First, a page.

On Thursday evening, shortly after the Irish Examiner broke the story of the Oireachtas Golf Society's dinner, and how the gathering at the Station House Hotel in Clifden, was attended by a host of senior politicians and notable public figures, my wife, a very quiet lady may I add, gasped annoyingly.
“They tell me I can’t travel 35 minutes up the road to see my mother, yet these people are carrying on like this. Who do they think they are?”
Residing in a county where recently imposed restrictions owing to a rise in Covid-19 positive cases had yet to be lifted, she stuck rigidly by the rules and was seething with anger that a cohort of those responsible for tightening guidelines on gatherings and coming up with protocols to protect public health were flagrantly ignoring them.
Her reaction was mild compared to how social media had lit up.
The criticism was scathing and an enraged public were quite justifiably demanding heads on a platter.
Agriculture Minister Dara Calleary issued an apology within a couple of hours of the story breaking. But it soon became apparent this wasn’t going to be sufficient to satisfy the baying hordes and he subsequently tendered his resignation by Friday morning.
One couldn’t imagine that farmers or their representative organisations are particularly impressed about having to wait until the Dáil reconvenes to learn the identity of the fourth Minister they’ll have to deal with this year. Deputy Calleary was preceded in the role by Barry Cowen and Michael Creed.
Jerry Buttimer, the Seanad leas-cathaoirleach, also resigned, while Supreme Court judge Séamus Woulfe, apologised for his attendance.
Many other political figures were in attendance and issued apologies.
But ‘sorry seems to be the hardest word’ and for EU trade commissioner Phil Hogan, who has bullishly repelled calls for him to quit, it was Sunday morning, before he issued a "fulsome and profound" apology for attending the #GolfGate event.
Big Phil, following a journey to Kildare and a caution for using his mobile phone while driving, is still under serious pressure and his fate rests in the hands of EU Commission President Ursula Von der Leyen.
Midlands Northwest Sinn Fein MEP Chris MacManus has suggested the actions of Commissioner Phil Hogan could be in contravention of Article 2.5 of the EU Commission’s own Code of Conduct, in that he may have acted in a manner which adversely affects public perception of his integrity and the dignity of his office.
It will be intriguing to see how that is interpreted by the Commission President and how she ultimately adjudicates.
Opinion, however, is somewhat divided on Big Phil’s fate.
Fianna Fáil’s Jim O’Callaghan, interviewed on RTÉ’s This Week, said that with crunch Brexit deal negotiations coming up the national interest would be best served by Commissioner Hogan remaining in situ and this view was shared by ICSA president Edmond Phelan.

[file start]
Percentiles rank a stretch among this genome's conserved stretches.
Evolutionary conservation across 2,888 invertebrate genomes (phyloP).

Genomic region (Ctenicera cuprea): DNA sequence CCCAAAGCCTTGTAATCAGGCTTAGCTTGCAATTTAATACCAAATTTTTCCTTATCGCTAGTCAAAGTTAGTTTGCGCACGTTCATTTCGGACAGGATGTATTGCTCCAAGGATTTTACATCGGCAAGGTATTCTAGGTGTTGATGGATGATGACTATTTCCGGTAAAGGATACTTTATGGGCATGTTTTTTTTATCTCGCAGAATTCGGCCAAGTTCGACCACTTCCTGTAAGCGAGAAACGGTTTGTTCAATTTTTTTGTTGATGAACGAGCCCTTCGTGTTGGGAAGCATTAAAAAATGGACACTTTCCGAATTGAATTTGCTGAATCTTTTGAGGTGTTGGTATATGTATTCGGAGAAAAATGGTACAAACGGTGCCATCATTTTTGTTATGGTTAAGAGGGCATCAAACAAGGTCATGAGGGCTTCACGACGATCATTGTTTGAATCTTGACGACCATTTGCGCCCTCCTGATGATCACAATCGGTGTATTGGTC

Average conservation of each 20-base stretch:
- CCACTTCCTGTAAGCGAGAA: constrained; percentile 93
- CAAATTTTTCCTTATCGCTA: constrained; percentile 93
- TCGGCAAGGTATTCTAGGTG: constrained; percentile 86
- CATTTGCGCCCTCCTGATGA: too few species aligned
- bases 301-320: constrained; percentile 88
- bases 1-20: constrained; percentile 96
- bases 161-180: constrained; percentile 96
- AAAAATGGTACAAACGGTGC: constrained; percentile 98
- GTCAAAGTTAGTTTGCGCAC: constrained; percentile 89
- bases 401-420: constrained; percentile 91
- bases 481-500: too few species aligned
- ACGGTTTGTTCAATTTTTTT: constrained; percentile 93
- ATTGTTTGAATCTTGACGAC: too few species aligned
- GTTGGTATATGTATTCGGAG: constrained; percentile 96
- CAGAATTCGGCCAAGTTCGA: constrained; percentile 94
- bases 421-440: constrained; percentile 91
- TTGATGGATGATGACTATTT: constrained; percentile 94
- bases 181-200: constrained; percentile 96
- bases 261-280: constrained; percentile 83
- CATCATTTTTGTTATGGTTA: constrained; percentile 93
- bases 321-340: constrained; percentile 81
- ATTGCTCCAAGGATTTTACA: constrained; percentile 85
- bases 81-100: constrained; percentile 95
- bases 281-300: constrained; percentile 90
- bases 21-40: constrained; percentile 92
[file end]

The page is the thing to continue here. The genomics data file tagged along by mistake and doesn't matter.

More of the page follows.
Mr Phelan argued that it is absolutely essential that Ireland keeps the trade portfolio in the European Commission because a bad Brexit outcome will devastate the country for generations.
Their view certainly isn’t shared by Sinn Féin’s Mary Lou McDonald or Labour’s Alan Kelly.
They believe Commissioner Hogan should resign and they want the Dáil to reconvene sooner than what was indicated in a press release issued after midnight on Saturday by An Taoiseach Micheál Martin, Tánaiste Leo Varadkar and Minister Eamon Ryan. They have agreed that the Dáil should be recalled following the reopening of schools.
“To begin the process of rebuilding public confidence,” is one of the reasons why the Dáil needs to return, according to Deputy McDonald.
She is bang on the money there.
The confusion and mixed messaging emanating from the corridors of power needs to end. It is merely fuelling public anxiety and outrage.
Our tripartite government has got off to a disastrous start and it is time they rose to the rigours of playing political senior hurling and showing leadership.
If they can’t do that, well then they should leave the pitch (and turn their attention to golf!).
Best wishes and thanks to Mattie Fox
In the summer of 2013, Ballinalee’s Mattie Fox, following some gentle persuasion from former Longford Leader Managing Director and now Teachta Dála, Joe Flaherty, agreed to pen his maiden column for Longford Leader readers to enjoy, dissect and debate.
Whether you agreed with Mattie’s analysis of politics, rural life, religious affairs, GAA and music or not, his commentary and opinion was always insightful and well researched.
It was certainly never boring and for many Leader readers, his column was their first port of call. ‘Well, what is Mattie saying this week?’
Unfortunately, last week proved to be Mattie’s final column for the Leader and his contribution will be missed.
A true professional, he plans to continue his writing and no doubt he will keep the public informed as to the platform where this can be sourced.
In April 2016, Mattie’s first book ‘The Golden Years - Longford GAA 1965 - ‘68’, was launched by former inter-county star Paul Barden.
Longford captured the National Football League Division 1 title (1966) and Leinster Senior Championship glory (1968) and Mattie recounted, how as a 15-year-old, and courtesy of his late father Matt (who was Longford GAA Co Board secretary at that time), he was privileged to have a coveted ‘ringside seat’ to witness Longford’s greatest ever victories.
At the launch of ‘The Golden Years’, Mattie quipped, “Talk about St Mel’s Cathedral rising from the ashes like the Phoenix, it was nothing compared to the rising of this Longford team from losers to winners on the national stage!”
You know Mattie, there is another book in you…
Best wishes for the future.
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